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Blogging has obviously taken a back seat lately. I haven’t written about anything except Boston training here. I’m finding that I can share more frequently via Instagram – photos with short blurbs of tips or lessons learned – that I’m able to do while commuting to or from work. It’s taken place of some of the blogging for the time being. (PS. Make sure you are following me – I’m doing an awesome giveaway later today!)

Prior to working out of the home, I was coaching and blogging as a means to help support my family. When my husband left his job at Hess in Dec 2014, we knew it was going to be a tough couple of years financially. We invested all of our savings into the company that he and his partner bought, he took a salary cut and there is no year-end bonus. So, obviously, I did what I could to bring in money for us. Returning to work was not something that made sense immediately since he was working long hours and traveling to Buffalo (where the company is physically located) very frequently (for a week at a time). It would have been hard to return to full-time work at that point.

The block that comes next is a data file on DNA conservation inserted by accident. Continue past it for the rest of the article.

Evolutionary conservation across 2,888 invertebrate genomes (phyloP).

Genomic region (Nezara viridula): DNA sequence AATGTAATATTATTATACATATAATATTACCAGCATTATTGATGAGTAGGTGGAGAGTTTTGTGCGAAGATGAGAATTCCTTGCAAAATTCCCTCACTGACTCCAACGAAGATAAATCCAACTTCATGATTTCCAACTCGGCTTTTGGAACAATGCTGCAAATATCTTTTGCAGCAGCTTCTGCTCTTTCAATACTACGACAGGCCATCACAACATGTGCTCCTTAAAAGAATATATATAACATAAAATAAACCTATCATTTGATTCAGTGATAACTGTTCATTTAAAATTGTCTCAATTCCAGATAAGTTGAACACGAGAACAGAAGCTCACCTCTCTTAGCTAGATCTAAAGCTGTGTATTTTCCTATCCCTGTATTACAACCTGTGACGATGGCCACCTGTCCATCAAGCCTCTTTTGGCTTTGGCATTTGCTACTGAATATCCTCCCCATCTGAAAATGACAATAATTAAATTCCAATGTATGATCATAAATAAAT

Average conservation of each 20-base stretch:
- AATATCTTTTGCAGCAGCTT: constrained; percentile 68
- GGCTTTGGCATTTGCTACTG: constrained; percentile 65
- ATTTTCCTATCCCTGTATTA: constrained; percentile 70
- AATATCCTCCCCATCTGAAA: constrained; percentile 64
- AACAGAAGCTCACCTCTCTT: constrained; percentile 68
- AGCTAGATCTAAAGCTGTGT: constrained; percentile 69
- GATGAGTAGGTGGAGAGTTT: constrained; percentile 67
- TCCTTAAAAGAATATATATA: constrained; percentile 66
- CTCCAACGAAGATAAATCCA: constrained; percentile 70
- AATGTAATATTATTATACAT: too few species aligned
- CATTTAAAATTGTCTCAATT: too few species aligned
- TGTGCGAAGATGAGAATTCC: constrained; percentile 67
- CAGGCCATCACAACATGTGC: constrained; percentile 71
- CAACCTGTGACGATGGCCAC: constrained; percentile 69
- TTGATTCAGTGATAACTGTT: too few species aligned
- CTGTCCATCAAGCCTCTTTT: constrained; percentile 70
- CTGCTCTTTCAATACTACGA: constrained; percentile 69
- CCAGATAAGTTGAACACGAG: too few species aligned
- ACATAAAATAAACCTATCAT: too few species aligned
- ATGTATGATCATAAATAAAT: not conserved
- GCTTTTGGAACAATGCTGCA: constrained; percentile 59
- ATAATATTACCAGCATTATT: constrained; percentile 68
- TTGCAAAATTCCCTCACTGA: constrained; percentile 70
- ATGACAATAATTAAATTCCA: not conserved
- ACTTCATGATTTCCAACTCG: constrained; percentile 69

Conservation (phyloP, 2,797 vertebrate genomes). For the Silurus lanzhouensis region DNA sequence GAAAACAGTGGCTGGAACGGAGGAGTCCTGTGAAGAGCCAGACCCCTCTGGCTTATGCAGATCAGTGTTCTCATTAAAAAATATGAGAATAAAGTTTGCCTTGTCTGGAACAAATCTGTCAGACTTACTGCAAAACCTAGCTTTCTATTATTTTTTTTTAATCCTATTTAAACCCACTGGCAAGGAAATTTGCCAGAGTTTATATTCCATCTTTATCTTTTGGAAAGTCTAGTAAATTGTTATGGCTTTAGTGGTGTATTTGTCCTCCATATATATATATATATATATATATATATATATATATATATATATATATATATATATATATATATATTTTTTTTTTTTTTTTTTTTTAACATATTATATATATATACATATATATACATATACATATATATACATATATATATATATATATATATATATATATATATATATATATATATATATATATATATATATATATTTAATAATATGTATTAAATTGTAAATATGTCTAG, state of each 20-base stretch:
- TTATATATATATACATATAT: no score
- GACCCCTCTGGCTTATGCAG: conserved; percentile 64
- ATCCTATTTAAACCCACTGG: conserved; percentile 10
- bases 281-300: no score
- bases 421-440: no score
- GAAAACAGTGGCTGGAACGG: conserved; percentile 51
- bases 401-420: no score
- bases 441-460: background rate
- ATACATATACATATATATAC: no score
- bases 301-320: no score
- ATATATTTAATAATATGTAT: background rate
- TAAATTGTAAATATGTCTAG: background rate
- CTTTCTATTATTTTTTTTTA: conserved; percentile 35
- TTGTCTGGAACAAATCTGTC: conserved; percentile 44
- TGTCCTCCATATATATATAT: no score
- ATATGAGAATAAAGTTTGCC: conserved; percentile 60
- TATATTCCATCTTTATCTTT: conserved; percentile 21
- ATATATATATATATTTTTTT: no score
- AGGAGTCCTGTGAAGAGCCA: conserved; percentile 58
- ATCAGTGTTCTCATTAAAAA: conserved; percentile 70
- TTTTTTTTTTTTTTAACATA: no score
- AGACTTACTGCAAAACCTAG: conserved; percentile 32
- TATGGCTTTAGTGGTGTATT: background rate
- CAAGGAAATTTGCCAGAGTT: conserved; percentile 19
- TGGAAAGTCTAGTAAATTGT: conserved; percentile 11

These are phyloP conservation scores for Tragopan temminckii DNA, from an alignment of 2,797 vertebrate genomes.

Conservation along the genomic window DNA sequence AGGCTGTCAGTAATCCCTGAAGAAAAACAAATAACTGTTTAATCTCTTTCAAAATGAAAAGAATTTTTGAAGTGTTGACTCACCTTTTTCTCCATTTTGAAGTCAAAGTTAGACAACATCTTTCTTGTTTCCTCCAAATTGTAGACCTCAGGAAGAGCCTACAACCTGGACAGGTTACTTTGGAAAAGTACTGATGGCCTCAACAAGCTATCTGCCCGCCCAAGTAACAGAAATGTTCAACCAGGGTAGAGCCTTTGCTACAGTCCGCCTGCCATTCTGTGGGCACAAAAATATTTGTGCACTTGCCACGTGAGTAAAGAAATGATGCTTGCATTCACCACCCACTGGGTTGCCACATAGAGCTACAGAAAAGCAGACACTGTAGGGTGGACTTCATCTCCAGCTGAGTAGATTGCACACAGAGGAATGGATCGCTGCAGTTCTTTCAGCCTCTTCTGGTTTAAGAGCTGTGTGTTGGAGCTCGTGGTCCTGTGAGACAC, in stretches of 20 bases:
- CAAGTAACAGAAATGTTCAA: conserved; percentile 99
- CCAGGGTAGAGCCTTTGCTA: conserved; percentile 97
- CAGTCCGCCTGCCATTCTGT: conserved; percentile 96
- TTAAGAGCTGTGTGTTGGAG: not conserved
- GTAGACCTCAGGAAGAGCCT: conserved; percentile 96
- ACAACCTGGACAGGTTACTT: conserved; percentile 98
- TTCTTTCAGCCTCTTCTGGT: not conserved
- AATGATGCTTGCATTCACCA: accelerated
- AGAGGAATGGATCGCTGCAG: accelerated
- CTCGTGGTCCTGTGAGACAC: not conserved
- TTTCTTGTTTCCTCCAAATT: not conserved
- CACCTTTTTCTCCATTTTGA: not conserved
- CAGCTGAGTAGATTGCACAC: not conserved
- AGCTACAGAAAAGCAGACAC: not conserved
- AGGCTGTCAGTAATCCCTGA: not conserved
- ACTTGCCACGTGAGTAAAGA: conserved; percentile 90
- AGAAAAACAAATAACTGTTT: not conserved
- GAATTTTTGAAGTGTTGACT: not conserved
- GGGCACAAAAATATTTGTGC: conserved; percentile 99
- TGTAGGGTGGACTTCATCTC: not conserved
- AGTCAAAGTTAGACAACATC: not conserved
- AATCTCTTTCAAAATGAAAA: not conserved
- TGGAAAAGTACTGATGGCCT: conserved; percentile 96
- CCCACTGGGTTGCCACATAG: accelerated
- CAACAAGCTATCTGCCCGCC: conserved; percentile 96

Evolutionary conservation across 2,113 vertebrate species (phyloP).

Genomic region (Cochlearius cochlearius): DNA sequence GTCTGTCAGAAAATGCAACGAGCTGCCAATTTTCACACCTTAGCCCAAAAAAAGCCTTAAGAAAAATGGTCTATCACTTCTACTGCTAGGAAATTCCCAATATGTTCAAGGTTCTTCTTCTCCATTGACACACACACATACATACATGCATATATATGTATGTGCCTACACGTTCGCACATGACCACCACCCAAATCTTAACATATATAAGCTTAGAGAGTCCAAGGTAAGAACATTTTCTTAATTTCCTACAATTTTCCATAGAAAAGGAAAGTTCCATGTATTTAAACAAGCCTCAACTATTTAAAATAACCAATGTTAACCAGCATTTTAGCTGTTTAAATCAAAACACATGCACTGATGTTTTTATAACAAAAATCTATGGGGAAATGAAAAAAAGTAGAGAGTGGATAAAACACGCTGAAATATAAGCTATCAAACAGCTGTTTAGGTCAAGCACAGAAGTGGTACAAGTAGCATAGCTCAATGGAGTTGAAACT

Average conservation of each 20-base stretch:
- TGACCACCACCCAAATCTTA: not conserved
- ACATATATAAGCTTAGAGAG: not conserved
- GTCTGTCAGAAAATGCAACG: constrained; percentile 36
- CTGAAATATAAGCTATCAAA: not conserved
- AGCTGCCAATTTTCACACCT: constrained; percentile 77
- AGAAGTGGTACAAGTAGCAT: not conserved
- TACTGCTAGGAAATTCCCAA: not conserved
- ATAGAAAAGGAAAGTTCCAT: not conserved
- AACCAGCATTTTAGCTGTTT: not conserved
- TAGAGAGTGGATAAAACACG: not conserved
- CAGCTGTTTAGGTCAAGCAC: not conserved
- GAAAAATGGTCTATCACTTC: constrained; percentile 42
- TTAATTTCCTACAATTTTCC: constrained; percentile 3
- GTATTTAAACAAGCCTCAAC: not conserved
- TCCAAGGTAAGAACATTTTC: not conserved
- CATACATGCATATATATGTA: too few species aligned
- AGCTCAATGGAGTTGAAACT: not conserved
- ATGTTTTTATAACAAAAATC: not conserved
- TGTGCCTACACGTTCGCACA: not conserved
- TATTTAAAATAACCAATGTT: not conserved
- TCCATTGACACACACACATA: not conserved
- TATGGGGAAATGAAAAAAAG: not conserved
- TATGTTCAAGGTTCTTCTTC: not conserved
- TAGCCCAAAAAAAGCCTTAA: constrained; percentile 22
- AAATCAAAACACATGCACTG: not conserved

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2016 Boston Marathon Training (T-10) + How to Do Speedwork on Treadmill

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I hope you all had an amazing Valentine’s Day with the ones you love! My guys and I got to spend the evening out – all dressed up. It was a great way to spend the holiday!

So we are 9 weeks out from race day. After a less-than-ideal couple of weeks of training, last week was a solid and strong week back. 63+ miles over 7 days of running. Coach and I have left one day mid-week as an optional rest day. Last week was the first week in months where I felt that I didn’t need it. I usually take it because I’m tired from not enough sleep. But, everything flowed so effortlessly last week that I didn’t feel exhausted or that I needed a morning to sleep in. So I skipped the rest day and did an easy run. I definitely think that if time or sleep were not an issue, I would be able to run 7 days a week for a stretch of time. My body responded well to that in the summer/fall. But the reality is that not every week will look and feel like last week did.

Here’s how the week broke down: